Are Israeli kibbutzim becoming 'sanctuary cities' for illegals?

Sheffi Paz, an activist for the residents of south Tel Aviv: 'Not only do they hide them, but they present it as an act of heroism.'

Nitzan Keidar ,

Sheffi Paz
Sheffi Paz
Credit: Kobi Richter/TPS

Sheffi Paz, a social activist in south Tel Aviv who has lobbied the government to deport illegal immigrants from Israel, accused a number of kibbutzim of providing migrant workers illegally residing in Israel with refuge from the law, claiming some have even boasted that they host illegal immigrant mothers and children during the summer months.

"There are about 36 mothers with 50 children, most of them from the Philippines, who were caught during the year as illegal residents of Israel. These are people who came to Israel with a permit but at some point left their workplaces and moved to more lucrative jobs and had children. They were supposed to leave the country and then began living under the radar."

"They received a deportation order but asked for a reprieve. Officials told them that they would let their children finish the school year on the condition that they sign a guarantee to leave and show proof of plane tickets. When the time comes for them to leave, they don't leave," Paz explained to Arutz Sheva.

Paz says that the kibbutzim are violating the law. "Beyond the fact that they carry out endless demonstrations and a crazy campaign showing Filipino children crying in front of the camera, the kibbutzim hide them. They removed them from the city, dispersed them in several communities and kibbutzim until the end of August, with the intention that they will be re-enrolled in school and once again, it will be difficult to expel them. This is how they outwit the system. What the kibbutzim are doing is a violation of the law and concealment of wanted criminals by the state."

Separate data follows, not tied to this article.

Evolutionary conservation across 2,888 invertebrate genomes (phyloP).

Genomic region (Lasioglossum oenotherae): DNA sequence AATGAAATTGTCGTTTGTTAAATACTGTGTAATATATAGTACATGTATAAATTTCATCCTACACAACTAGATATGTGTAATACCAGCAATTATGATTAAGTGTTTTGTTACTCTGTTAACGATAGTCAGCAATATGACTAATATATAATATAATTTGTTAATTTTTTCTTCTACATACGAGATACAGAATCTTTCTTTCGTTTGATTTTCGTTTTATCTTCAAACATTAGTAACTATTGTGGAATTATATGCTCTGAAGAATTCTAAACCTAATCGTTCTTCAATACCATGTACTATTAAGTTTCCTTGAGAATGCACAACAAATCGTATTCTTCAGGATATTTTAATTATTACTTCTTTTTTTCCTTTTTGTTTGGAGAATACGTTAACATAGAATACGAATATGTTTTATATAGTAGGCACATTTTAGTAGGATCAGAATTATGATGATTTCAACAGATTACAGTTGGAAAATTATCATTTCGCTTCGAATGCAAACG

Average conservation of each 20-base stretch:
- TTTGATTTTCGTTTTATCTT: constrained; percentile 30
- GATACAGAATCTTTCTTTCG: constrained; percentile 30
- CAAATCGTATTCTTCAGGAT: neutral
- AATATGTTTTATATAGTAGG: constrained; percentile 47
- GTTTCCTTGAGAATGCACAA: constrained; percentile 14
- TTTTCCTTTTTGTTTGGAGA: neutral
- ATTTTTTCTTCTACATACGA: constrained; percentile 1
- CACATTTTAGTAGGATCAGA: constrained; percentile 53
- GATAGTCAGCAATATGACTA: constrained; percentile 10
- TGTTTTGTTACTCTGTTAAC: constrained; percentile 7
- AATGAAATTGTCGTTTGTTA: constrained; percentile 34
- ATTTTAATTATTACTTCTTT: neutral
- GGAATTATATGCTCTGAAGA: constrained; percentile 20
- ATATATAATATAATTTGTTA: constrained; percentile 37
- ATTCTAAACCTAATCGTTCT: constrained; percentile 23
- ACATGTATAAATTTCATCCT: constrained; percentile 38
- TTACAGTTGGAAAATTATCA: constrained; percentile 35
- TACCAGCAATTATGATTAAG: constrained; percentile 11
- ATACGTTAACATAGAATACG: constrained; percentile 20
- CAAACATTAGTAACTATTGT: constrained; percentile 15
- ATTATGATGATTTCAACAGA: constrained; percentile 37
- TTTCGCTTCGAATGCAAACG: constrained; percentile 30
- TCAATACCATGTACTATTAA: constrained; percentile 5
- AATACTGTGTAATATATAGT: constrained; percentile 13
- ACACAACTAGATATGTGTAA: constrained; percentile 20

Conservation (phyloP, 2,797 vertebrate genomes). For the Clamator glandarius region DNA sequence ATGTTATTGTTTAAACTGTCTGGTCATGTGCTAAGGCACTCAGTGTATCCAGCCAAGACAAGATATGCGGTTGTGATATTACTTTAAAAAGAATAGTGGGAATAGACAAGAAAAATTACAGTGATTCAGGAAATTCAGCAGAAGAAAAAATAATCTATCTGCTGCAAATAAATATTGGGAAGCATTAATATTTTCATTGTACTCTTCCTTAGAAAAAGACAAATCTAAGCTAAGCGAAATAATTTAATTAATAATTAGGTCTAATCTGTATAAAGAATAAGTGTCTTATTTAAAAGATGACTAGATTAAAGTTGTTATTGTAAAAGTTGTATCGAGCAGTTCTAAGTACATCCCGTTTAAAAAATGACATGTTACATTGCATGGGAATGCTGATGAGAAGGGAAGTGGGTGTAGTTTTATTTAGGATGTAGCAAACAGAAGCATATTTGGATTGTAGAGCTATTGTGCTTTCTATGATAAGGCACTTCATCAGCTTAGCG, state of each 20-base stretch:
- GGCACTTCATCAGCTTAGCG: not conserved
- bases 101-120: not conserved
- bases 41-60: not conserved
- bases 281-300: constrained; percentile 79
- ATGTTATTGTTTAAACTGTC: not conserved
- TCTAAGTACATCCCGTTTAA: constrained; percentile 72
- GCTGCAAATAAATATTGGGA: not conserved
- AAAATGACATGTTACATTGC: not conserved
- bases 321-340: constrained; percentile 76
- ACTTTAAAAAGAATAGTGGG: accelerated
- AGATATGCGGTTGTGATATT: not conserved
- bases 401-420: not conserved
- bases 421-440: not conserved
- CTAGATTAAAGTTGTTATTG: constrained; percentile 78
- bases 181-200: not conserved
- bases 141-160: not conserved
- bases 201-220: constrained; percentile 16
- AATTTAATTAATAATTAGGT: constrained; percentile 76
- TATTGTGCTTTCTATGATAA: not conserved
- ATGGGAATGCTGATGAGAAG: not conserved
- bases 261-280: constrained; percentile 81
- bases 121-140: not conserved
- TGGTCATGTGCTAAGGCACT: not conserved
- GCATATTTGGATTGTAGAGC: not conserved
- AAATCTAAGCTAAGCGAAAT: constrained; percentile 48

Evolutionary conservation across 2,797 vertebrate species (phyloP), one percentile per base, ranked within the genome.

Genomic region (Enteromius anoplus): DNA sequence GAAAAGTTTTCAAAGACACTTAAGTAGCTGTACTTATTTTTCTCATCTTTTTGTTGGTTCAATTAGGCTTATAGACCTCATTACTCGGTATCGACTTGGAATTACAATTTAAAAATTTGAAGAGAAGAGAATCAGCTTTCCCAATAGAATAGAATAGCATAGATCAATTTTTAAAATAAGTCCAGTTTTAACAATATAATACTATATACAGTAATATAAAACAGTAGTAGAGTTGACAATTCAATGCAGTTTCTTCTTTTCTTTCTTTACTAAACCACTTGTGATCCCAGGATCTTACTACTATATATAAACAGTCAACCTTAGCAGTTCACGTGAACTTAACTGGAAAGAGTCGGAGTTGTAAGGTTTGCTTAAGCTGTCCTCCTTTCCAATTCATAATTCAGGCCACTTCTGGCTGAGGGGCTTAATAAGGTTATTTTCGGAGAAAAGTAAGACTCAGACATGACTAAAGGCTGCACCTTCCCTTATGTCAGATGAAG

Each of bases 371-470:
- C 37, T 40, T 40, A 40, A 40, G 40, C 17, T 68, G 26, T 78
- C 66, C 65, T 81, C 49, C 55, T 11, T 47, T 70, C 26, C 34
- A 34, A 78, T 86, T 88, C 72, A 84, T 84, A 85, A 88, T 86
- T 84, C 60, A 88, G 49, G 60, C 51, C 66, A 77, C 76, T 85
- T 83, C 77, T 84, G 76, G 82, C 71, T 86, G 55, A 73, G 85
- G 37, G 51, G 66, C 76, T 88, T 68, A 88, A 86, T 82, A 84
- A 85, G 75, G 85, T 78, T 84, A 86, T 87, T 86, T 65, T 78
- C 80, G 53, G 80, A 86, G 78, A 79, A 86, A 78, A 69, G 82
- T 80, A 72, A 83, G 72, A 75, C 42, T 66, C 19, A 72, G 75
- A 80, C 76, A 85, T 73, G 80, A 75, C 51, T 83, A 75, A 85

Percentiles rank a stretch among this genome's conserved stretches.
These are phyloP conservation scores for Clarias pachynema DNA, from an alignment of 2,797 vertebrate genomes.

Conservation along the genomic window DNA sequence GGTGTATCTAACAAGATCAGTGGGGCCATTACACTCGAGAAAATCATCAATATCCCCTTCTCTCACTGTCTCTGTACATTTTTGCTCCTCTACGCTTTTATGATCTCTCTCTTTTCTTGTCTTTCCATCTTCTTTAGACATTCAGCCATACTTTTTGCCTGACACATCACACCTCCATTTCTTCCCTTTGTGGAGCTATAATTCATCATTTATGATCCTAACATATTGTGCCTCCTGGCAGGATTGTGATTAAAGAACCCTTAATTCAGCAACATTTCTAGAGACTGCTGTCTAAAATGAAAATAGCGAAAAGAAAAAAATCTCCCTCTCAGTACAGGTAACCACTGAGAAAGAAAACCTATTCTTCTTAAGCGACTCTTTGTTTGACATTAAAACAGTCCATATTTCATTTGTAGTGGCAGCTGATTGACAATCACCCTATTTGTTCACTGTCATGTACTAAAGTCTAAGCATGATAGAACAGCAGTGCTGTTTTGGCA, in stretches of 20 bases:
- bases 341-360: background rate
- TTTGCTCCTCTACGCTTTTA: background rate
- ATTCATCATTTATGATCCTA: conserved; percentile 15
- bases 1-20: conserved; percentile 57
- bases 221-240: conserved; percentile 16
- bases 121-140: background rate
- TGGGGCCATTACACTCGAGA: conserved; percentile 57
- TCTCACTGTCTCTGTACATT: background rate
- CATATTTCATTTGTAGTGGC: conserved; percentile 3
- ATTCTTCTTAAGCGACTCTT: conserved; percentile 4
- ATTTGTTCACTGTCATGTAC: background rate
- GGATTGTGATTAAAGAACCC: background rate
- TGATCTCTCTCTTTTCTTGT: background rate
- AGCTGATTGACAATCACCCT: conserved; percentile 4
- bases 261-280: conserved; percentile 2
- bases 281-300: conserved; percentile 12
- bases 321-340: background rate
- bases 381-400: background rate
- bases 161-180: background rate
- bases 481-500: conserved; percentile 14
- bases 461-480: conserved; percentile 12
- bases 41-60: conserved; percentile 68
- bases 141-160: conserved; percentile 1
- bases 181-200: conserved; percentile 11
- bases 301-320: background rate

"Not only do they hide them, but they present it as an act of heroism. One member of the kibbutz movement wrote: 'The glint in the eyes, the dedication and the not simple risk involved in this act put the members in the same category as the Righteous Among the Nations during the Holocaust and the Inquisition in Spain.'"

"People are hiding Filipino families who don't truly face any danger. Manila is not Auschwitz and there is no genocide or civil war in the Philippines. A large number of the children's fathers are there, their families are there - it's a matter of relocation. What does this mean for the State of Israel?"

Paz is concerned that the state will surrender and recognize some of the children. "The most serious problem in this story is that in the past they told us that they won't send them to their deaths and today the only excuse is that they were born in Israel and speak only Hebrew. In my viewpoint, this is not an argument. If the state recognizes Filipinos due to the massive public pressure and because they were born in Israel and speak only Hebrew, we're done for. There will be no more immigration policy. The first thing every immigrant will do upon arrival is have a child."

On Tuesday, a demonstration for immigrants will be held at the Tel Aviv Museum Square, and Paz promises to be there and this time she won't demonstrate from afar.

"They call it an emergency demonstration and I call it an incitement and insurgency rally. We, instead of holding a demonstration from afar, call on the public to come, attend the demonstration and express their views. You are not called to do anything illegal, but to be there and serve as a counterbalance, and not from afar. They won't identify you - take off your kippahs (skullcaps) - because from the viewpoint of the police, a kippah is a sign of being right-wing. Come, join the demonstration and say what you think of them. Someone needs to put an end to this madness."



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